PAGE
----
Tuesday, 23 April 2013
The Snowtown Murders 
The gritty and brutal Ausie kitchen-sink drama The Snowtown Murders is an intensely harrowing tale of a real-life serial-killer. The film’s protagonist is Jamie (Lucas Pittaway), an introverted teenager living in urban decrepitude with his working class mother (Louise Harris) and his brothers. When the pudgy, friendly, charming, outspoken and seemingly upstanding John Bunting (Daniel Henshall) arrives in their lives, the shy and soft-spoken Jamie immediately gets drawn to him. And when he muscles a closet pedophile out of the neighbourhood, he becomes popular too. But, as it turns out, beneath his cheerful veneer, he is a cold-blooded murderer who, with the help of a couple of low-lives and using his venomous desire of ridding the society of its slimy underbelly as a moral defense, satisfies his hunger for blood and a right-wing social order. His vigilante system of cleansing the society’s dirty linen was akin to Tavis Bickle in Taxi Driver. Though we never get to know who he really is, the film somehow managed to get us acquainted with this frightening individual, chillingly performed by Henshall. By the time the impressionable Jamie begins to realize what he has unwittingly become a part of, it is, as it usually always is, too late. The brilliant photography, using a combination of extreme close-ups and stunning panoramic shots, nicely juxtaposed the bleak socioeconomic environ and the disturbing content. The gradual manner in which the so-called moral line is blurred, and eventually shattered, made this a compelling, if tad alienating, watch. Though tonally and stylistically very different, it could serve as a companion piece to Imamura’s Vengeance is Mine.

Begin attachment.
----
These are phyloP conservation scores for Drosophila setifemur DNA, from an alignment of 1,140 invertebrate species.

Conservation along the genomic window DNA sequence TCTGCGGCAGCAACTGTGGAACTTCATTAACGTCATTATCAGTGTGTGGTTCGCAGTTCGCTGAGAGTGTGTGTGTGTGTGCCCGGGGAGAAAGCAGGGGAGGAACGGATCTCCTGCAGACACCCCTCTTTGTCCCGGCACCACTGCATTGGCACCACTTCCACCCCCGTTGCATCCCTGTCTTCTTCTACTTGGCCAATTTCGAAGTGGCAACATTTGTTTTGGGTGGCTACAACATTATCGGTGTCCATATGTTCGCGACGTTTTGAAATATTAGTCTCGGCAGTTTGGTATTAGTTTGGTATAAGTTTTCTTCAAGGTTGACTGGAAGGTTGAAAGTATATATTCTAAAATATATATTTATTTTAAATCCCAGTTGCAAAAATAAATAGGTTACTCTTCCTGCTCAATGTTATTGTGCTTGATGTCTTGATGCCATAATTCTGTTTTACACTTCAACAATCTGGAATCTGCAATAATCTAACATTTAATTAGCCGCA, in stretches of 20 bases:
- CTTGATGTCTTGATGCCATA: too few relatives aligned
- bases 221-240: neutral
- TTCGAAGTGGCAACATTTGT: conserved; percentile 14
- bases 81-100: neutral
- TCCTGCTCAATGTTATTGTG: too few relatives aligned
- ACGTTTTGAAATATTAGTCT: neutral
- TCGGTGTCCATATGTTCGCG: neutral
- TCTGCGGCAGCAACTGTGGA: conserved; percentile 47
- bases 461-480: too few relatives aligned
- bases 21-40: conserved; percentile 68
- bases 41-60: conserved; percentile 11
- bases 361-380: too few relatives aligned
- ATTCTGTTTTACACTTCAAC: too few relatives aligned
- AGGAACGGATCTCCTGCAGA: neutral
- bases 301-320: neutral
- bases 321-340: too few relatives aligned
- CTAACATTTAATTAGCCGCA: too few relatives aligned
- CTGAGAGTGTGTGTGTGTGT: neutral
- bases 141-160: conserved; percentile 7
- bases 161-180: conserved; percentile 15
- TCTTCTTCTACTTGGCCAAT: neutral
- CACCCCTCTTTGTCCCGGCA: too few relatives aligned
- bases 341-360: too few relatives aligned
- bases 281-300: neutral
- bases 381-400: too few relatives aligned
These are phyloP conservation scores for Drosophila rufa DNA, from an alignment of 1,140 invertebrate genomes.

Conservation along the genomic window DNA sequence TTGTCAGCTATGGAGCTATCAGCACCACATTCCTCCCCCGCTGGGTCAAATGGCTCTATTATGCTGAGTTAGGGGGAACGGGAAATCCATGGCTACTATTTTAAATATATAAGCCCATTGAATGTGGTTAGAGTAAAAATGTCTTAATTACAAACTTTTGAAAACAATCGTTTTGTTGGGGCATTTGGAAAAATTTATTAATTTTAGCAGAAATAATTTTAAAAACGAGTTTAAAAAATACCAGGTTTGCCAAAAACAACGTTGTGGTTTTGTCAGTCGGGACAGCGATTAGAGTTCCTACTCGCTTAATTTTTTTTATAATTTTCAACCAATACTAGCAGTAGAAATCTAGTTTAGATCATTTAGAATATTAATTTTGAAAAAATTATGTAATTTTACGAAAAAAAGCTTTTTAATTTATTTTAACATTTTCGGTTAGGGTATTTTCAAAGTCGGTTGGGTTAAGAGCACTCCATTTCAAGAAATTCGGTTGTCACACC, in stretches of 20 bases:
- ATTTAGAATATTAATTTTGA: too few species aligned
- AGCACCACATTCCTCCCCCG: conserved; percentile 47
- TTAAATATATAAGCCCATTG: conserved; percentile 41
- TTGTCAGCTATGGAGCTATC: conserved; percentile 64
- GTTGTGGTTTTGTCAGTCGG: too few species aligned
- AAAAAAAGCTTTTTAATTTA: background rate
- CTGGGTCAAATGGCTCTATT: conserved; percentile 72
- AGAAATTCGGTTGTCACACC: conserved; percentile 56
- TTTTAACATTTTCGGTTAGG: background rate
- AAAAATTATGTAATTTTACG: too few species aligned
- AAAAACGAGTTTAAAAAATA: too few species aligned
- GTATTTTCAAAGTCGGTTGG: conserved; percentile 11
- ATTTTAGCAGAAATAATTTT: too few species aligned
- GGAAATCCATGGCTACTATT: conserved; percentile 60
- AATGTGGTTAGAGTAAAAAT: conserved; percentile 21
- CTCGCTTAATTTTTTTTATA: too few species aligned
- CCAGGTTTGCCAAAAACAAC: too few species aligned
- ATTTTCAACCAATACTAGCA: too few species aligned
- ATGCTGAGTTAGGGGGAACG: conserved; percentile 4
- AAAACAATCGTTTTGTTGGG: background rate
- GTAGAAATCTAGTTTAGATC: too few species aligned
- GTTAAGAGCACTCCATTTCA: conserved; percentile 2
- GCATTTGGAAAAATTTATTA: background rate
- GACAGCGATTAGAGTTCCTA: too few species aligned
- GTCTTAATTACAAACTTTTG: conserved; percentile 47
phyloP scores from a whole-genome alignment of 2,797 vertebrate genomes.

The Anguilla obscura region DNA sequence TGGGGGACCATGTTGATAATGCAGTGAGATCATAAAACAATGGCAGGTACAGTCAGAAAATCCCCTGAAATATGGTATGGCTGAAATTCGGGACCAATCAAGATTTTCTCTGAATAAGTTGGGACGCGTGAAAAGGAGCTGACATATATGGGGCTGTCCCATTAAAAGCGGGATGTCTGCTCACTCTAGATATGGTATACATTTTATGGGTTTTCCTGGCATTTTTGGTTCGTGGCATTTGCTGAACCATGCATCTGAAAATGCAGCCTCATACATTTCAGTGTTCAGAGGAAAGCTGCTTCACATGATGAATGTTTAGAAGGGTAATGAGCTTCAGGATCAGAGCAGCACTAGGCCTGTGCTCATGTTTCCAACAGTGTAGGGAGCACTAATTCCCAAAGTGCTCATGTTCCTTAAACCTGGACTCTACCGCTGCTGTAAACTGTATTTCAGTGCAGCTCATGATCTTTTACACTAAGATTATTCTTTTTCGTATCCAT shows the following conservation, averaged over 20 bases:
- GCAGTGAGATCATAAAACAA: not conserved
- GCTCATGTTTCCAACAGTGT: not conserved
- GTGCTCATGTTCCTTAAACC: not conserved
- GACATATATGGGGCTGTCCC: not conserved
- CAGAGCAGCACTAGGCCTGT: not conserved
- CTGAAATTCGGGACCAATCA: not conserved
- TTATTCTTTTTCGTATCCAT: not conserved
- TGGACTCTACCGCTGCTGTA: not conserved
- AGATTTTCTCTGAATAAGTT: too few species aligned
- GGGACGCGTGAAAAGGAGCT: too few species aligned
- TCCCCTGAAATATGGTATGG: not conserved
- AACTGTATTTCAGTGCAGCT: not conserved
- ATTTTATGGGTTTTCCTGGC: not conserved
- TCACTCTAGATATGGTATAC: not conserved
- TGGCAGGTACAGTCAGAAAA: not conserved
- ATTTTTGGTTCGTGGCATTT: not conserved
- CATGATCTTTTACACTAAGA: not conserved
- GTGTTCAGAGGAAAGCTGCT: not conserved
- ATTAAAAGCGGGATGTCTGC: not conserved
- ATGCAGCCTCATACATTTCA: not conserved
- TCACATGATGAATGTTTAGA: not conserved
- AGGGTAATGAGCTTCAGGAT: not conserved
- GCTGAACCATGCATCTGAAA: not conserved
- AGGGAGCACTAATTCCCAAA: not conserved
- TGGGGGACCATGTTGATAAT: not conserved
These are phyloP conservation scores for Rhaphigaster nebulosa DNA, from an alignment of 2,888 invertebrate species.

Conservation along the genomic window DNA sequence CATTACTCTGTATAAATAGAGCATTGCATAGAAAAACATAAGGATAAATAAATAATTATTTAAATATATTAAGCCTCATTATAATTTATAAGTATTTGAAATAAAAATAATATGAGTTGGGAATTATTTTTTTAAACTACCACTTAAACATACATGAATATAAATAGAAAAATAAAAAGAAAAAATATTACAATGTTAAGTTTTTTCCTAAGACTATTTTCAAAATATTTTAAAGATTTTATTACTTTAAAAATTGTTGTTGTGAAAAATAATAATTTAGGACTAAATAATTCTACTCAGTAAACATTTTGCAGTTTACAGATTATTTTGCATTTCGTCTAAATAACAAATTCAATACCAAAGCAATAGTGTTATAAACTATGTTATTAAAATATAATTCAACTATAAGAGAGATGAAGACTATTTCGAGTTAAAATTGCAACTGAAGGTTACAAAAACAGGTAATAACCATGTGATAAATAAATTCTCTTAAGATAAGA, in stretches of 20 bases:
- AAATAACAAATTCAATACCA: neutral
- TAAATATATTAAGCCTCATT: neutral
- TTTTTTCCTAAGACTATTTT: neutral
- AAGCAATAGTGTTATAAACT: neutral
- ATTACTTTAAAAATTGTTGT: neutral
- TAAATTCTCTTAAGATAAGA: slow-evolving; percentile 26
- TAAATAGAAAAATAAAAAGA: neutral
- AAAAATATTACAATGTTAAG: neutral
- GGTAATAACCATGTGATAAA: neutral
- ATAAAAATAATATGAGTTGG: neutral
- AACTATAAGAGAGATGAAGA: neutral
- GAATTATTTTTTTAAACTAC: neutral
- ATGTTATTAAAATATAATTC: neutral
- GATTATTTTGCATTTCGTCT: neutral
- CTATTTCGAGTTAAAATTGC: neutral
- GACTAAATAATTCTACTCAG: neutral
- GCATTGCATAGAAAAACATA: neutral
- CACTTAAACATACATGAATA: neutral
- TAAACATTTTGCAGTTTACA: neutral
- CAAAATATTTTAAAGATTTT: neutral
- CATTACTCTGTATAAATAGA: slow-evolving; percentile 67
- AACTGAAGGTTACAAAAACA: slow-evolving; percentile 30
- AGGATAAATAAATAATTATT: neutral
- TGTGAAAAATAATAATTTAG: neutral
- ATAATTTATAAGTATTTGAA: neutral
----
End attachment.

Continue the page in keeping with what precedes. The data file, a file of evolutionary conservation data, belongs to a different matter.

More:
Director: Justin Kurzel
Genre: Drama/Crime Drama/Biopic